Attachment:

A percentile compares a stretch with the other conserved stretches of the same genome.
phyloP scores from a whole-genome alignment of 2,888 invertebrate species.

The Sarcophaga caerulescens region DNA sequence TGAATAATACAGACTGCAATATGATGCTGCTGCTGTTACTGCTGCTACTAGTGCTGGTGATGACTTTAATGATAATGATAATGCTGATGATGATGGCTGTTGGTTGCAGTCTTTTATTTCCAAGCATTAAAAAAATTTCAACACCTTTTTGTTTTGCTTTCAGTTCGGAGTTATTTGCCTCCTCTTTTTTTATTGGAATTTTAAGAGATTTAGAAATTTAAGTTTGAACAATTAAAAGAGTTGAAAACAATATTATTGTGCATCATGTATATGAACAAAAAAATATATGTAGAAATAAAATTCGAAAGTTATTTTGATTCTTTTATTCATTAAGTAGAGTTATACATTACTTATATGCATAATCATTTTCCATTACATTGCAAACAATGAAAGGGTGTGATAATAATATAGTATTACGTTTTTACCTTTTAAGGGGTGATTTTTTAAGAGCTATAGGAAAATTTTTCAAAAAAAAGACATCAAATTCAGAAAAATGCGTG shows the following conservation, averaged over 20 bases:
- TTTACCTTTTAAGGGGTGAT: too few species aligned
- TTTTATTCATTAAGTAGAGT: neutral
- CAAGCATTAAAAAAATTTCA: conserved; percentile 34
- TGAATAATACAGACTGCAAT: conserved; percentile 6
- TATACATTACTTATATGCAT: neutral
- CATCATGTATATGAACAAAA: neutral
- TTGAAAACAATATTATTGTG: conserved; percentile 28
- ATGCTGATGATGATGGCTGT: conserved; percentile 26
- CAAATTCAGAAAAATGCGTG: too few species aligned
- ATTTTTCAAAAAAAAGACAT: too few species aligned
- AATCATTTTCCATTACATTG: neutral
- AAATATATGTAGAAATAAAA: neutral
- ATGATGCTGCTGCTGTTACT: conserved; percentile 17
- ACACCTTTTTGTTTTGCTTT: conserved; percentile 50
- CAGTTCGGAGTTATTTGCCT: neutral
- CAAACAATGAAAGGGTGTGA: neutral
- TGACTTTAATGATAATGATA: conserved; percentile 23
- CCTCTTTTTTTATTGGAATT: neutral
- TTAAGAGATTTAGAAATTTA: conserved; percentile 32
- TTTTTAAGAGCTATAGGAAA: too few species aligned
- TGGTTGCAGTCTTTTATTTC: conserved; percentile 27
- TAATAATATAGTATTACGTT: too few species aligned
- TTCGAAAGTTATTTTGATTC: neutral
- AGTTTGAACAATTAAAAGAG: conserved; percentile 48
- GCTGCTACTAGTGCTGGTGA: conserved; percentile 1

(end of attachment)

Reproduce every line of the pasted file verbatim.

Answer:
A percentile compares a stretch with the other conserved stretches of the same genome.
phyloP scores from a whole-genome alignment of 2,888 invertebrate species.

The Sarcophaga caerulescens region DNA sequence TGAATAATACAGACTGCAATATGATGCTGCTGCTGTTACTGCTGCTACTAGTGCTGGTGATGACTTTAATGATAATGATAATGCTGATGATGATGGCTGTTGGTTGCAGTCTTTTATTTCCAAGCATTAAAAAAATTTCAACACCTTTTTGTTTTGCTTTCAGTTCGGAGTTATTTGCCTCCTCTTTTTTTATTGGAATTTTAAGAGATTTAGAAATTTAAGTTTGAACAATTAAAAGAGTTGAAAACAATATTATTGTGCATCATGTATATGAACAAAAAAATATATGTAGAAATAAAATTCGAAAGTTATTTTGATTCTTTTATTCATTAAGTAGAGTTATACATTACTTATATGCATAATCATTTTCCATTACATTGCAAACAATGAAAGGGTGTGATAATAATATAGTATTACGTTTTTACCTTTTAAGGGGTGATTTTTTAAGAGCTATAGGAAAATTTTTCAAAAAAAAGACATCAAATTCAGAAAAATGCGTG shows the following conservation, averaged over 20 bases:
- TTTACCTTTTAAGGGGTGAT: too few species aligned
- TTTTATTCATTAAGTAGAGT: neutral
- CAAGCATTAAAAAAATTTCA: conserved; percentile 34
- TGAATAATACAGACTGCAAT: conserved; percentile 6
- TATACATTACTTATATGCAT: neutral
- CATCATGTATATGAACAAAA: neutral
- TTGAAAACAATATTATTGTG: conserved; percentile 28
- ATGCTGATGATGATGGCTGT: conserved; percentile 26
- CAAATTCAGAAAAATGCGTG: too few species aligned
- ATTTTTCAAAAAAAAGACAT: too few species aligned
- AATCATTTTCCATTACATTG: neutral
- AAATATATGTAGAAATAAAA: neutral
- ATGATGCTGCTGCTGTTACT: conserved; percentile 17
- ACACCTTTTTGTTTTGCTTT: conserved; percentile 50
- CAGTTCGGAGTTATTTGCCT: neutral
- CAAACAATGAAAGGGTGTGA: neutral
- TGACTTTAATGATAATGATA: conserved; percentile 23
- CCTCTTTTTTTATTGGAATT: neutral
- TTAAGAGATTTAGAAATTTA: conserved; percentile 32
- TTTTTAAGAGCTATAGGAAA: too few species aligned
- TGGTTGCAGTCTTTTATTTC: conserved; percentile 27
- TAATAATATAGTATTACGTT: too few species aligned
- TTCGAAAGTTATTTTGATTC: neutral
- AGTTTGAACAATTAAAAGAG: conserved; percentile 48
- GCTGCTACTAGTGCTGGTGA: conserved; percentile 1